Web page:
So, in the sort of drunken crashing around that normally determines whether I’ll glance at a band, sometimes it’s some strange coincidence, no matter how stupid or small, that manages to catch my attention. Continue reading »

Jun 232021


(DGR wrote the following extensive review of the new album by the French progressive death metal band Fractal Universe, which will be out on June 25th via Metal Blade.)

There are times when one can feel like some sort of mystic far-seer when it comes to an album release, hovering over whatever magical talisman grants them vision into other realms, timelines, worlds, various 7-11 bathrooms, and so on, and able to see an album like some sort of organic creature, as if it were a living plant, sparked from the seed of an earlier being, and you somehow feel like you can follow that trail all the way back to its genesis, point to it, and say “This, this right here, is what created this exact moment in time”.

Of course, given how music is written and that most musicians are more likely to have an idea come to them in the shower than any concrete expanding upon specific concepts, you’d mostly be dead wrong on that early prediction. Yet in the case of Fractal Universe‘s latest Metal Blade offering – the being known as The Impassable Horizon – it is difficult not to pontificate on what songs bore fruit from the group’s prior release and how it might have led to this one.

In this case, there is one song in particular on the group’s 2019 release Rhizomes of Insanity that seems to have grown into its own fifty-some-odd-minute album, and that song is the angular and prog-worshiping song that arrived near the end of that particular release, “Fundamental Dividing Principal”. Continue reading »

Jun 222021


(This coming Friday, June 25th, M-Theory Audio will release the fifth album by Tampa-based The Absence, and here we have DGR’s deep dive into the new record.)

The first time I ever crossed paths with The Absence was around the time of their first album, From Your Grave. Featured as one of the many bands on those twenty- to thirty-track sampler discs you used to be able to buy at your local mall-topic, the first time I ever heard the song “From Your Grave” it caught me by surprise. Providing a bit of historical perspective of course: As a young adult just growing into his own as a metal fan, melo-death projects served as a gateway to so many different genres, and at the time, with At The Gates being a long accepted – yet broken up – pillar of the style, it seemed like melo-death was one of those styles that remained firmly in the grasp of Europe at large, while the U.S was launching itself deeper into the metalcore trend that would eventually lead to boy-band-esque crooning in just about every song vs times where it might actually be effective musically.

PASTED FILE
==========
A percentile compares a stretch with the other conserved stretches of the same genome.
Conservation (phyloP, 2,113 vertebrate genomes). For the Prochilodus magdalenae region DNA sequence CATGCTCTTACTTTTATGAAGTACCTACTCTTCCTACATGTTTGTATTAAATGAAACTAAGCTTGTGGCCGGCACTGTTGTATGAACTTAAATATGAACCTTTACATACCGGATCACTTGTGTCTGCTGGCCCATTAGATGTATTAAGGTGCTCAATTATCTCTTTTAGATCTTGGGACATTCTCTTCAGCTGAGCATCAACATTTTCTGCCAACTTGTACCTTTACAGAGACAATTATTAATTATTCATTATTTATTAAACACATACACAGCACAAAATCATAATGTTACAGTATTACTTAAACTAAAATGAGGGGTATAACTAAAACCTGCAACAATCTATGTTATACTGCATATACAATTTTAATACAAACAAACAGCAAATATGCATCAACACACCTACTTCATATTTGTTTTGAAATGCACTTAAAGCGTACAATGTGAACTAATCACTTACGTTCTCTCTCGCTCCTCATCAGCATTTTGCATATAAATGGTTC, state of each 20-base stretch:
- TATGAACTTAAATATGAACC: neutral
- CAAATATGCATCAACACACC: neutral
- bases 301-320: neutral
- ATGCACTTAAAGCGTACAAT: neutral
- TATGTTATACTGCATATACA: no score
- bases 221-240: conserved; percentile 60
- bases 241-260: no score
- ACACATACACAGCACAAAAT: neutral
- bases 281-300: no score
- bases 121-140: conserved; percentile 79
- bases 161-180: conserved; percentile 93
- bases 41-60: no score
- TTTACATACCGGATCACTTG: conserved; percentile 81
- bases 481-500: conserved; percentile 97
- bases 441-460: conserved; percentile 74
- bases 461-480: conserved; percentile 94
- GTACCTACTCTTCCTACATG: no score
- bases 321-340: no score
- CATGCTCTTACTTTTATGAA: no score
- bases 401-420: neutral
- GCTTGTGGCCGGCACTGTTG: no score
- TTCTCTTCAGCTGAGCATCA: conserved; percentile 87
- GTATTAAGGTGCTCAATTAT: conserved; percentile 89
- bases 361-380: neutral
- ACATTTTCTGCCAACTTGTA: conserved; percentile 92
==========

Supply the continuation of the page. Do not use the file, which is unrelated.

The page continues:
Thus, a band hailing from the U.S. that seemed to have a proper grasp of that ceaseless one-two heartbeat of a drumming style alongside the endlessly catchy melo-death riffs was almost mind-blowing to someone who was just starting to submerge themselves into the underground. I became a longtime fan of the band – and still recommend 2007’s Riders of The Plague to people.

Afterwards would see the solid follow-up in Enemy Unbound and then a very long period of dormancy from the band. The Absence would release two other singles in that time, in 2013 and 2016, but three-year gaps for just one song each was getting brutal. Continue reading »

Jun 142021


(We present DGR’s review of the second album by the Slovenian progressive death metal band Morost, which was released this past spring.)

Morost are one of a handful of groups I came across during one of the many adventures where I sought groups from corners of the globe you may not normally cross paths with. This prog-death band hail from Slovenia, and their latest release – the mid-March album Forged Entropy – is the group’s second full-length, arriving nearly seven years after their debut record Solace In Solitude. In that time Morost has seen some shifts in its lineup, with three new people occupying different spots than on their debut.

At first glance Forged Entropy is a big album. The eight songs within its confines clock in at a little over fifty-five minutes, and considering that the first ‘song’ is mostly a two-minute intro track, the reality of it is that you’re looking at seven songs where the run time is commonly in the seven-to-nine-minute range. It’s one of those albums where the first impression is one of grand ambition that likely doesn’t hit every single note it’s trying to, but damned if the crew behind it aren’t enthusiastic in their execution, and that may just be enough to carry you through a listen. Continue reading »